This kid and his big brother have been watching this old DVD of the X-Games for years. As they watch, they imagine themselves doing
foolishly dangerous incredibly cool tricks on bicycles and skateboards. And for years they have performed small, little-boy, scaled-down imitations of X-Game bike and skateboard skills.
But now that his age has hit the double-digits, ThingFour is taking his X-Game tricks to the next level. Helmeted up, he practices the same skateboard trick over and over and over again on the sidewalk in front of our house. He still hasn’t mastered it. He messes it up every time. But he is determined to figure it out. So he fails again and again and again, believing that after enough failures, he will nail it.
In the mornings, he hurries to eat breakfast and get ready for school so he can have time to ride his bike. After school, he hurries through his homework and chores, so he can practice tricks in the cul-de-sac. He’s teaching himself to pick up speed, then stand up on the seat or on the rear foot pegs while the bike careens around the circle. Yesterday he told me that he can start riding, lift his legs up and over the handle bars, ride for a few seconds, then put his feet back on the pedals.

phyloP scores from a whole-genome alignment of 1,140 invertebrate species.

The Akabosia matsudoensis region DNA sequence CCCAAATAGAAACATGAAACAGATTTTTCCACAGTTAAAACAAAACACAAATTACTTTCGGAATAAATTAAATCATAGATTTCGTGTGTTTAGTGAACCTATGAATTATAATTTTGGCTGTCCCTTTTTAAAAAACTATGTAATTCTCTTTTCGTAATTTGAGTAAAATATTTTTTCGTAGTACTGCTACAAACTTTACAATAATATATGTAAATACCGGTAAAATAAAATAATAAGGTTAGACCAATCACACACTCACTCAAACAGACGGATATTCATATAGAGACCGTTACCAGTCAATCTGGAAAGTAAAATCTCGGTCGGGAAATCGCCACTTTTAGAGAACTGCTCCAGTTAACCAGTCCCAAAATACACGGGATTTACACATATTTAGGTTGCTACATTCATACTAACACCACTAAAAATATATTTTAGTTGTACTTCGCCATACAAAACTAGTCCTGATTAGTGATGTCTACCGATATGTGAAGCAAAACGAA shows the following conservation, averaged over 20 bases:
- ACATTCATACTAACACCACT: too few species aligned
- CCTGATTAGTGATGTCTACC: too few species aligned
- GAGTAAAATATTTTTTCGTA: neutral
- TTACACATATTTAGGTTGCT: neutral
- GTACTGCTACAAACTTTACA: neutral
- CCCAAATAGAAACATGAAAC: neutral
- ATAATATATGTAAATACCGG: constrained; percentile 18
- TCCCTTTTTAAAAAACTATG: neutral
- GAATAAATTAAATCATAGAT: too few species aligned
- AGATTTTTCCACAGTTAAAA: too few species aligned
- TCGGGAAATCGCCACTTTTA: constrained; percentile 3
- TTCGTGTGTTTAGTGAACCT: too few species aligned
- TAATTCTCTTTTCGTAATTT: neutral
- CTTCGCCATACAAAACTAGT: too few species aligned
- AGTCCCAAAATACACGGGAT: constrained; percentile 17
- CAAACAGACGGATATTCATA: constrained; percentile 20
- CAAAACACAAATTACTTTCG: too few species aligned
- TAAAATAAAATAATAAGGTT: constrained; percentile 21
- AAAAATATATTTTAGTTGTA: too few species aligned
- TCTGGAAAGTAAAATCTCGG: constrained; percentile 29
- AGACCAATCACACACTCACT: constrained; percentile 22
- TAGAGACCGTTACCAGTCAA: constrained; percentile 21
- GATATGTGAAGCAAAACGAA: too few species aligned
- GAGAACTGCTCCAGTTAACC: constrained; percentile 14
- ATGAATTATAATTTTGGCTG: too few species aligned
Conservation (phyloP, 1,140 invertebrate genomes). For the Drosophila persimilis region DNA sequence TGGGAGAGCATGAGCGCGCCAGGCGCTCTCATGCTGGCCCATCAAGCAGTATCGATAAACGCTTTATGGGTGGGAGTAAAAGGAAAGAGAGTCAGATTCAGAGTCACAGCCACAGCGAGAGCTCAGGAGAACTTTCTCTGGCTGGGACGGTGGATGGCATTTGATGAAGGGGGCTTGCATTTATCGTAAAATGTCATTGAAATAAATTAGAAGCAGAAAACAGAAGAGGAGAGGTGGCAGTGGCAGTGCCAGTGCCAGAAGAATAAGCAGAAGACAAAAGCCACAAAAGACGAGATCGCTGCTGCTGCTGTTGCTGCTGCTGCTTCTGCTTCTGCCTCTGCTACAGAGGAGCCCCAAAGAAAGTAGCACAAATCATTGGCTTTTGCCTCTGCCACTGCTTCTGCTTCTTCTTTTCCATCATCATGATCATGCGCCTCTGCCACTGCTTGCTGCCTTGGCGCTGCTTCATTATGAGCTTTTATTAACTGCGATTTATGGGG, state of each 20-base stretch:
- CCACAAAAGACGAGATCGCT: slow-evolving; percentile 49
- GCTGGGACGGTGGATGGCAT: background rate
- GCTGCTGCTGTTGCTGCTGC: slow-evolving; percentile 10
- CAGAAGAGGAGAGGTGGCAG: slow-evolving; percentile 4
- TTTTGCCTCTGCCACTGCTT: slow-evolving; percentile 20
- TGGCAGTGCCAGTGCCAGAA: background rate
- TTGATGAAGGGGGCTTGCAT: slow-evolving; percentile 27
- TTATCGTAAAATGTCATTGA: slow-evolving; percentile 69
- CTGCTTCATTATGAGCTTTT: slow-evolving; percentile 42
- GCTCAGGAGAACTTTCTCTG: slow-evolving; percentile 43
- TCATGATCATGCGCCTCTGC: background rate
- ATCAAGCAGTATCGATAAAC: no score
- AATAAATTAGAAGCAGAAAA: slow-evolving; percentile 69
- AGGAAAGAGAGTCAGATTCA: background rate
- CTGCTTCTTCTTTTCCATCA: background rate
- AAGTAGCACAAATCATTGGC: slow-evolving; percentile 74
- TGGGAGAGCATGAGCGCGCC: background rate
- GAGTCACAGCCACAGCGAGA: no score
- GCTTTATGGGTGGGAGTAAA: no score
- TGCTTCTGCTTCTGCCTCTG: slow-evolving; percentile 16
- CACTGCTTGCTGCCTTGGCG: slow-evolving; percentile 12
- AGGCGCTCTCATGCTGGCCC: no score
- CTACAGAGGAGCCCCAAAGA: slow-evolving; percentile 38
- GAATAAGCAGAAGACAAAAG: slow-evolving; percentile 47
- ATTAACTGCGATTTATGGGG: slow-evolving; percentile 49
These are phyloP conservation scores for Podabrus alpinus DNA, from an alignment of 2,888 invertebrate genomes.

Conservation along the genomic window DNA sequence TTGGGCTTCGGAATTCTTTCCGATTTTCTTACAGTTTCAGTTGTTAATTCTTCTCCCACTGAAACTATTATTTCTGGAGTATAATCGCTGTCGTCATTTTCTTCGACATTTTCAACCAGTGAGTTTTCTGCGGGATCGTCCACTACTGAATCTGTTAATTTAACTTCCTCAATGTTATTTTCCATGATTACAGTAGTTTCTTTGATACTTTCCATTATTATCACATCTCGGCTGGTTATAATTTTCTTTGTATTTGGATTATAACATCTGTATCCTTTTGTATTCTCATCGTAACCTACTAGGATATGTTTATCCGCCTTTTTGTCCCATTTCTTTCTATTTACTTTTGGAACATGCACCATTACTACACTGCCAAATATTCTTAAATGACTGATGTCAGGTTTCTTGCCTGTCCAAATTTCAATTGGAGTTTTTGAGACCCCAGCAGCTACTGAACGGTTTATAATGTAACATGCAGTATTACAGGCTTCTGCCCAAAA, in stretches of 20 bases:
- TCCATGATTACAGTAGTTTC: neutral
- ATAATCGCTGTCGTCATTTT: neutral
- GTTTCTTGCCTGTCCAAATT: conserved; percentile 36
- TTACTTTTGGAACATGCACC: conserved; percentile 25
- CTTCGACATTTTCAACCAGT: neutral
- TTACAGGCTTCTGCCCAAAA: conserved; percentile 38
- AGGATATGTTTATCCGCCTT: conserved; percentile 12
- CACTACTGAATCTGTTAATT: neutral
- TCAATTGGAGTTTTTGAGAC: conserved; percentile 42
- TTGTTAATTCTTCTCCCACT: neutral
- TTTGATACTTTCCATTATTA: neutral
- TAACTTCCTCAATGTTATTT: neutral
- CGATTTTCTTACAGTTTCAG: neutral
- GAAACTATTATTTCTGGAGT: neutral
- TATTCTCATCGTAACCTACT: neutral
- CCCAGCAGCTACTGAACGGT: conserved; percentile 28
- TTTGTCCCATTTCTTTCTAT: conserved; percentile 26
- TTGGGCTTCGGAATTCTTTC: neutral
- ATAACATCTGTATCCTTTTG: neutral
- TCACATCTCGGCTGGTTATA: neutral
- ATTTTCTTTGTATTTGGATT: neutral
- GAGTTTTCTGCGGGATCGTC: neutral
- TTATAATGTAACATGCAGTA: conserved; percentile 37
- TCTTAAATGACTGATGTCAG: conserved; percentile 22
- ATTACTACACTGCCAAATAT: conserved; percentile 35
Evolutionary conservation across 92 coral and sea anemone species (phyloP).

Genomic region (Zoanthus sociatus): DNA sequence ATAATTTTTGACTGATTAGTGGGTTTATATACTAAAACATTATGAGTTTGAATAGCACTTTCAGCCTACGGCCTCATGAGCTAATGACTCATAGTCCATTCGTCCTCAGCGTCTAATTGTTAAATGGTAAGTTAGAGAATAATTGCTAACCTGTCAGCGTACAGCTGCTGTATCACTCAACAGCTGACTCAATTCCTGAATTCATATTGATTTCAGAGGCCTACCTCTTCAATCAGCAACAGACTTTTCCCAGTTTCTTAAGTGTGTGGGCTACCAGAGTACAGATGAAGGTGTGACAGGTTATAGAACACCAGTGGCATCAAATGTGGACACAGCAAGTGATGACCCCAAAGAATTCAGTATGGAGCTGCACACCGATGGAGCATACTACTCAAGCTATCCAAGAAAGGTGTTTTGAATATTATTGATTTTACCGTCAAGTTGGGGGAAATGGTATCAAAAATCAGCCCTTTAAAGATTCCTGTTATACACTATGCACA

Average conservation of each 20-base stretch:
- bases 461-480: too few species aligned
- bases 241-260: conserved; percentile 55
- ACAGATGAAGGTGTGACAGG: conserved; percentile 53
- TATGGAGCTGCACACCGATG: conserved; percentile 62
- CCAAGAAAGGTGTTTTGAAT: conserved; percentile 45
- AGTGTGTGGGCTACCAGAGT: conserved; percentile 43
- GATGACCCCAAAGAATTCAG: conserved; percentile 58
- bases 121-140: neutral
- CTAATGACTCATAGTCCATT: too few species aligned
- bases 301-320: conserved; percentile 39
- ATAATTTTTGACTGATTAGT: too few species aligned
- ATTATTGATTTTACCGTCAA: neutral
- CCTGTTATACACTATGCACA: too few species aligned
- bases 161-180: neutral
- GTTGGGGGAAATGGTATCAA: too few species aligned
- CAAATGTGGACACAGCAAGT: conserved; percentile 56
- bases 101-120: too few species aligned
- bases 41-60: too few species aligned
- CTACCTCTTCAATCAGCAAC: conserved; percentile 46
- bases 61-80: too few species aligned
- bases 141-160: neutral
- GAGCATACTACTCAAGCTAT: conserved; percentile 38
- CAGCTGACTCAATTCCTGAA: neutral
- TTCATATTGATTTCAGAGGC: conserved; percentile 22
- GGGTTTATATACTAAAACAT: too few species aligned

But in the mastering of these tricks, he messes up a lot. Sometimes he totally wrecks. More than once, he has come inside limping and bleeding, gotten cleaned up and bandaged, then gone back outside to practice more tricks.
Yesterday afternoon, as he practiced standing on the rear pegs, some neighbors were on their porch. When he nailed the trick, they burst into applause. That brief, spontaneous encouragement was enough to make him feel like an X-Games star.
As I’ve watched ThingFour, I have thought about life. Sometimes we coast along on our retro bikes, just pedaling and whistling and occasionally carrying something in the basket or ringing the cute little bell. But sometimes we need to hop on the trick bike and practice those dangerous-looking moves that make me very uncomfortable. Sometimes we need to hop on our skateboard and practice over and over until we learn how to ollie. Sure, we’ll fail a lot. We may stumble home banged up and bleeding. We may completely wreck. But then we’ll have to get back up and try again.
And if we’re lucky, we’ll have neighbors cheering for us.
Are you coasting along right now? Or are you in the middle of failing big, over and over again? Let me encourage you to run Home to be cleaned up and bandaged, and then try again. You’ll break through eventually. Keep getting up. And let me know when you nail it, so I can stand on my porch and applaud.